Several different program notes on Psalm construct a full picture of the piece and its place in the repertoire.  The US Air Force Band gives us some basic facts about the piece:

Psalm for Band was comissioned by the Alpha Chapter of Pi Kappa Omicron Nation Band Fraternity at the University of Louisville, and was premiered in 1952 by the University of Lousiville Concert Band with the composer conducting.  In the title, Persichetti refers to a poem of worship that was, in ancient times, sung or accompanied by harp.  Using a single musical idea as a foundation for the entire piece, Persicheti explores different facets of the psaml–worship, reflection and celebration.

CD review by Steve Schwartz on classical.net gives further description and context:

Persichetti is a major player in contributing to the modern repertoire for wind band, as opposed to the occasional dabbler, with several large works, including at least one symphony, for this ensemble. The Psalm appeared a year after Mennin’s Canzona. Why Persichetti called it a “psalm” I have no idea. It certainly doesn’t use the conventional idioms of religious music, and it doesn’t call to mind any particular psalm. The solemn opening Persichetti calls a “chorale,” but it’s definitely a chorale filtered through Stravinsky. Persichetti lays out the work in three large sections, each in a noticeably faster tempo, culminating in a brilliant, electrifying allegro molto, which at the very end recapitulates themes from throughout the work. It clocks in at a hefty 8 minutes, but it also takes you on a thrill ride. Like a really good roller coaster, it makes you want to ride again as soon as it’s over.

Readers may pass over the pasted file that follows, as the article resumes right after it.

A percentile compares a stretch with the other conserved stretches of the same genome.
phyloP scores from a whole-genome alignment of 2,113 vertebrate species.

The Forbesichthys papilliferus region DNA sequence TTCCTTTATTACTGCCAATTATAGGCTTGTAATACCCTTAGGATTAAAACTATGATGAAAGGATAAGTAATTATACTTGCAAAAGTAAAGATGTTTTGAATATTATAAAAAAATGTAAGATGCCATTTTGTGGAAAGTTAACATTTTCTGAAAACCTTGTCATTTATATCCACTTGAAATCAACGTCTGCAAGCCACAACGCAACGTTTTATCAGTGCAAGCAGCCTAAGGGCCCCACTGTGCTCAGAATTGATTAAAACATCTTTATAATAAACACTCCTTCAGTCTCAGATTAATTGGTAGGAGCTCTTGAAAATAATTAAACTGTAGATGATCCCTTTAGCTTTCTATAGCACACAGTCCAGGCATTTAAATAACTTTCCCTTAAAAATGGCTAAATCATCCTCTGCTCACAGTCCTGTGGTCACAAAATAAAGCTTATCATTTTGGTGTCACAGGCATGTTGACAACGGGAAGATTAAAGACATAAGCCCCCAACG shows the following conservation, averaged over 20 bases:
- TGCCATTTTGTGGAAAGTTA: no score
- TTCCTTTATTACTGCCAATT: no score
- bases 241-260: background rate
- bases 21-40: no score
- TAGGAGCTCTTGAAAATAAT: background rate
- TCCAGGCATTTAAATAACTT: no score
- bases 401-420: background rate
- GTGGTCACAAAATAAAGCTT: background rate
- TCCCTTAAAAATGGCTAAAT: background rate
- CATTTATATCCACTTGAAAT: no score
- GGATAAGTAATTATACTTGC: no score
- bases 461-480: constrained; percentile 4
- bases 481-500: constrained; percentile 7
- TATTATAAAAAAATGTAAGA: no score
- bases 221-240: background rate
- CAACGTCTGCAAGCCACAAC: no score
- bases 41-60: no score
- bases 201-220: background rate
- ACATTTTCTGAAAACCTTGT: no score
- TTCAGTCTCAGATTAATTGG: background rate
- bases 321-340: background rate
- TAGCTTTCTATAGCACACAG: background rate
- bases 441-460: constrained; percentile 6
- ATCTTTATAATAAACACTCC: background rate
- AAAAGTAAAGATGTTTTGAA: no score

According the Oklahoma City University Program Note Resource for Band Directors, the composer himself had something to say about the piece:

The composer supplied the following note on the score:  “Psalm for Band is a piece constructed from a single germinating harmonic idea.  There are three distinct sections — a sustained chordal mood, a forward-moving chorale, followed by a Paean culmination of the materials.  Extensive use is made of separate choirs of instruments supported by thematic rhythms in the tenor and bass drums.”

More on Persichetti’s life and works are available at Wikipedia, Theodore Presser, and Naxos.  There is also a Vincent Persichetti Society with a web presence.

Onto a performance: this YouTube video shows a Catholic high school undertaking an excellent performance of Psalm.  The audio quality is not the best, and that is reflected in the relatively limited dynamic range of the video – one can only guess that the live performance was even more thrilling!